Dating right back to the early 90s the work of Chris Morris has had a habit of making people’s jaws fall open and stay there for a good while and so it continues with The Day Shall Come his second feature film.

The story “based on a hundred true” ones is set in Miami and finds young Moses Al Shabazz (charismatic and sophisticated newcomer Márchant Davis) lead a tiny, self-made religious commune. While holding ideas of overthrowing white oppressors and using telekinesis Moses is also delusional, believing God spoke to him through a duck (while Satan wasn’t watching). He is spotted by FBI agent Kendra Glack (Anna Kendrick on good spiky form) posting on Facebook. The FBI have decided it is easier to catch terrorists that they have created rather than those that they haven’t so try to entrap Moses into procuring weapons, things don’t quite go according to plan.

The film shares a lot of chemistry with Morris’ last cinematic offering, Four Lions. Both deal with terrorism and our perception of it and both are set in unusual locales for stories of this nature, here we see a rundown, sun-bleached Miami emphasising the pathetic nature of Moses’s micro-threat to national security versus the gargantuan, imposing grey of the FBI offices we see later on. Further similarities abound in the approach to their protagonists, providing empathy and at times sympathy with characters that we are taught to demonise and look upon as faceless others. Just as some of the most moving scenes in Four Lions came during Omar’s homelife the central relationship of Moses and his wife Venus (a role smashed out of the park by Danielle Brooks) prove the most surprising and emotionally resonant. That Chris Morris has his finger on the pulse or could even predict the pulse has scant been in question but that he gives a portrait of a marriage in crisis so subtly and touching is revelatory in what many people may pigeonhole as a satire.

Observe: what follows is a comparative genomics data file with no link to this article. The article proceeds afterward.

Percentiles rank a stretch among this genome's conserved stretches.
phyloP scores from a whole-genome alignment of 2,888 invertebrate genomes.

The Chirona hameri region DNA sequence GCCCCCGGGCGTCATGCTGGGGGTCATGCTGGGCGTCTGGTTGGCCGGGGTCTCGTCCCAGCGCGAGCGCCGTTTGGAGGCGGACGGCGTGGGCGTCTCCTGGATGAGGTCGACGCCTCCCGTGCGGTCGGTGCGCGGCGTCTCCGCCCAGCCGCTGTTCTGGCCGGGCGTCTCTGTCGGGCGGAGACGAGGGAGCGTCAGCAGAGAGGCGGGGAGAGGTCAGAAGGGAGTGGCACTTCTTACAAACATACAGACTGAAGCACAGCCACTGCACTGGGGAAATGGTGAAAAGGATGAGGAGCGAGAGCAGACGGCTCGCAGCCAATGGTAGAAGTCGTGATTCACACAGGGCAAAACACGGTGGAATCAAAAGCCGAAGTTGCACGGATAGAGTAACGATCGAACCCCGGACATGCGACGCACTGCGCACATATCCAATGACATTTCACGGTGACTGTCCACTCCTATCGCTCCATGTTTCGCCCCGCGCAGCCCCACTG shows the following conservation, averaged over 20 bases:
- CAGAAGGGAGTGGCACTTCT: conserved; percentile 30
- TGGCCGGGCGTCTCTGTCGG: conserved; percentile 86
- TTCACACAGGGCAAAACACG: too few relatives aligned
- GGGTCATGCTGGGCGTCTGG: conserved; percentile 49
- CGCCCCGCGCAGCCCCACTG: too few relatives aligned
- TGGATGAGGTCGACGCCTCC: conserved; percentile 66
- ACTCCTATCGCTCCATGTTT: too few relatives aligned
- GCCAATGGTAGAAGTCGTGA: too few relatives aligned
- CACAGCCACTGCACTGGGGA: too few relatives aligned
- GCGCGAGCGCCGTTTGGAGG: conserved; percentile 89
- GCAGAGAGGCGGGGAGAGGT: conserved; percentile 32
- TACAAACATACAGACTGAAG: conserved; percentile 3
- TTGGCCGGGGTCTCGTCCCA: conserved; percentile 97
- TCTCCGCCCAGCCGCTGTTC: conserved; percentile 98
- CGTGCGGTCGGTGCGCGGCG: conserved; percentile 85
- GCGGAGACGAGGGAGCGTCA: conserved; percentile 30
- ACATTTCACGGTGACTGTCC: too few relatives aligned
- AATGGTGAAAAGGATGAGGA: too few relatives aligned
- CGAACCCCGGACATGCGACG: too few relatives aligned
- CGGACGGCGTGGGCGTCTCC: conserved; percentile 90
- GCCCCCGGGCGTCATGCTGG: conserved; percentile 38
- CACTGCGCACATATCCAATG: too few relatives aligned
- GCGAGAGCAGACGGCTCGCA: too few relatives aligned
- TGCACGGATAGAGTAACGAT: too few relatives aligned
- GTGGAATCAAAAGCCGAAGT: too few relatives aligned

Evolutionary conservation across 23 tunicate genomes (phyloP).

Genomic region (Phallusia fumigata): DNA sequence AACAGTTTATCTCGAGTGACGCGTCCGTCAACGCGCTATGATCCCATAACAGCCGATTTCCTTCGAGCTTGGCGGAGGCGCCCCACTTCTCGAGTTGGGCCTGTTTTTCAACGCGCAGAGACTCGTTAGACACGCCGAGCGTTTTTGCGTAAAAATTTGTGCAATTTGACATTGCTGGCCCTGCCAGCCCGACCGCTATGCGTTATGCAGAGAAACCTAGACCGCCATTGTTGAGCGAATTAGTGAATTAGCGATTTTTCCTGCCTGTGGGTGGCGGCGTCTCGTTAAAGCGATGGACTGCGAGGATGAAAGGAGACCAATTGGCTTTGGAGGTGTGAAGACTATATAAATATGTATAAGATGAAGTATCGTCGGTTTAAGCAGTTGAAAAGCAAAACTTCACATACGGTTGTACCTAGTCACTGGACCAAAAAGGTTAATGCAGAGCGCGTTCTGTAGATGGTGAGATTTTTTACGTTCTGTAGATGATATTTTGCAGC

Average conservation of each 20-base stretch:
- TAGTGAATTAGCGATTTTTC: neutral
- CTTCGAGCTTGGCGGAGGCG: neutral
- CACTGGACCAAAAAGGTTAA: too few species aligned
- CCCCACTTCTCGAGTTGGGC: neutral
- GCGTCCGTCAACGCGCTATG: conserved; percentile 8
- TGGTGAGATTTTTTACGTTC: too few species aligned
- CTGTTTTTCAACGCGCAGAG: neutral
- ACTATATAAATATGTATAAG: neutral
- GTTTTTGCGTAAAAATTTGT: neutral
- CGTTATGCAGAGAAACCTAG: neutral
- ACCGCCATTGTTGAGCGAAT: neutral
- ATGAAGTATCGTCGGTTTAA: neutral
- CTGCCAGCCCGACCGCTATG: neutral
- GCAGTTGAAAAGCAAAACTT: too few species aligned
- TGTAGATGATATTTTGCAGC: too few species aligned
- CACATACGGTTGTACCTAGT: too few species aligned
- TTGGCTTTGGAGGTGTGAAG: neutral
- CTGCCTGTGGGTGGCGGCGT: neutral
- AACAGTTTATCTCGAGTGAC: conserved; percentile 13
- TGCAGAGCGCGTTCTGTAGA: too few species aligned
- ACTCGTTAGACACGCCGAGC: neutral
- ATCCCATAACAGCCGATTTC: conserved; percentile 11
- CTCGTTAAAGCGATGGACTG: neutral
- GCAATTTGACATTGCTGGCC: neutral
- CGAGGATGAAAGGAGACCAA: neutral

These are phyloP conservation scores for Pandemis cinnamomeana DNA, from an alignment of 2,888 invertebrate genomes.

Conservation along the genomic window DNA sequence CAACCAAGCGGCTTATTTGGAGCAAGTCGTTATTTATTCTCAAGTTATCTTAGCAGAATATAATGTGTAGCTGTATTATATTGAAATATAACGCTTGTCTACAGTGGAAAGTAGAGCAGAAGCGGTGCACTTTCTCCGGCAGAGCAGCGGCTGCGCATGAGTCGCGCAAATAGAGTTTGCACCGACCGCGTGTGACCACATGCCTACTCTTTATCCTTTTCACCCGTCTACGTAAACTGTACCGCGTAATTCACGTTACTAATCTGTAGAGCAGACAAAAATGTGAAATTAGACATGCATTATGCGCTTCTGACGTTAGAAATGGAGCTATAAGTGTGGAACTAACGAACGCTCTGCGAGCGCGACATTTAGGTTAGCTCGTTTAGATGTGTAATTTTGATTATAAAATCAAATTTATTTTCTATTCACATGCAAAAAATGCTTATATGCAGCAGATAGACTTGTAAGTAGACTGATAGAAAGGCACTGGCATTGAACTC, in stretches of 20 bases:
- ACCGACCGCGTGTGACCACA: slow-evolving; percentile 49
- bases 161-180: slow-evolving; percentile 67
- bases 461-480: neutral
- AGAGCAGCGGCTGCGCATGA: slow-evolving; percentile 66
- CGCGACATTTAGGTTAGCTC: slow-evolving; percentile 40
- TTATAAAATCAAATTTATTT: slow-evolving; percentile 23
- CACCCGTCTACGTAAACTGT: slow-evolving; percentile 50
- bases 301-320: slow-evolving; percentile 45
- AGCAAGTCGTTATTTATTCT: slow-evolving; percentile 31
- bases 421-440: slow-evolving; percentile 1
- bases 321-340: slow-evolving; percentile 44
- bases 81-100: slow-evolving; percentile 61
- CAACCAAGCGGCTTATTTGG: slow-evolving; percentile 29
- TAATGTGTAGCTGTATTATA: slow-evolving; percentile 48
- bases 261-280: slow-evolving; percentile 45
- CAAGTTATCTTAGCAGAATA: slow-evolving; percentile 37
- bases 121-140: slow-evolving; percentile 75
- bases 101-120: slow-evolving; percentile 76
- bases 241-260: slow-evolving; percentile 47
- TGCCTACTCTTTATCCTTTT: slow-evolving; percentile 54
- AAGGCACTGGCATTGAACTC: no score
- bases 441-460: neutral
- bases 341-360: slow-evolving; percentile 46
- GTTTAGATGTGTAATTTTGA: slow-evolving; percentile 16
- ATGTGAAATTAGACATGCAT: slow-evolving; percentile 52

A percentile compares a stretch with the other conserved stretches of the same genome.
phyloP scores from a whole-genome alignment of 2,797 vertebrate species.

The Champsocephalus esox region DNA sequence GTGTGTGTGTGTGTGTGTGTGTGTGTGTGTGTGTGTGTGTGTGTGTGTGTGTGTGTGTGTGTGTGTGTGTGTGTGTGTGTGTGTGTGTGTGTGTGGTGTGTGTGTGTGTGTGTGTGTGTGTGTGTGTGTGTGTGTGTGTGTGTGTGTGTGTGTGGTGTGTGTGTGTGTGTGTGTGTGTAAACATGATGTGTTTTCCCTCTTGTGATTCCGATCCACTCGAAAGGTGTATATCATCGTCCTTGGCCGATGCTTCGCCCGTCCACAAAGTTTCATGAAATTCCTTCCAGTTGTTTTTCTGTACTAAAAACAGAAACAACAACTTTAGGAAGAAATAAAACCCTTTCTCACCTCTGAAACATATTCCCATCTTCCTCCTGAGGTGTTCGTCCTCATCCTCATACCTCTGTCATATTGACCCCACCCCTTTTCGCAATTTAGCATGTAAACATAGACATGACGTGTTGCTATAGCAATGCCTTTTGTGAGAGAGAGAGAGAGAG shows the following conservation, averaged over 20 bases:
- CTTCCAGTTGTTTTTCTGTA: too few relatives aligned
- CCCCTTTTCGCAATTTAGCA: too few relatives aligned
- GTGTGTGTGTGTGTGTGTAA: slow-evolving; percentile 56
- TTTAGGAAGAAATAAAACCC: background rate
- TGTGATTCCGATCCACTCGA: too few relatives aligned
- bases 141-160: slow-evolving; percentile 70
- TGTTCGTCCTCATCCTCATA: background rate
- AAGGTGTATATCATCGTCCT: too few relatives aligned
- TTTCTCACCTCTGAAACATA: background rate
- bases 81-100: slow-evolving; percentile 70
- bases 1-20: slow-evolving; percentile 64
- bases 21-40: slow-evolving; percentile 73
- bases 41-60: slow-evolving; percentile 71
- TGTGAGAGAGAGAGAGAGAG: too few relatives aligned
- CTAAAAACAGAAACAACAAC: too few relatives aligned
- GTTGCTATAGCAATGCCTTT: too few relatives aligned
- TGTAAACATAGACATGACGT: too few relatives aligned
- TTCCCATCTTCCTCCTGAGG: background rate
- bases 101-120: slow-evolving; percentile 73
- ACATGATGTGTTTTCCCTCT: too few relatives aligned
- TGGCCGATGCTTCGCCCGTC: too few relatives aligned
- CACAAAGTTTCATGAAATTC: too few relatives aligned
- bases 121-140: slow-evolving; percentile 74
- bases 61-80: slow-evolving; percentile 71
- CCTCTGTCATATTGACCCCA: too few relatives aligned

Those coming for a dissection of the bizarre hell-fayre we seem to be living through will not be disappointed though. Like his earlier TV work Morris takes the ridiculous and places it into the mundane to show how close we are to the unbelievable, see the escalation of events in the last half hour or watch a man ride a horse into an FBI building to see how logically we can arrive at the insane. Influence from old BBC 2 mucker Armando Iannucci is also present. The FBI office scenes have the handheld, chaotic nature of Veep (which Morris has stepped in to direct at times) and The Thick of It, just don’t expect the same baroque profanity tumbling-acts though.

The plot too seems to stem from the barely believable acts brewed up behind closed doors by Malcolm Tucker et al. In our post-truth landscape the film makes a very personal display of the ramifications of when impenetrable systems twist and manipulate people’s lives to suit a rather sinister end. It is a frightening realisation that the delusions Moses suffers are small fry compared to the machinations that are actually happening around him but could never see. Don’t worry though there’s a really funny bit about dinosaurs.

The film does a brilliant balancing act between showing the machine and the flawed, complicated, ridiculous people that live in and around it. This might be the most devastating, unexpected comedy of the year.

The Day Shall Come is out on general release from Friday 11th of October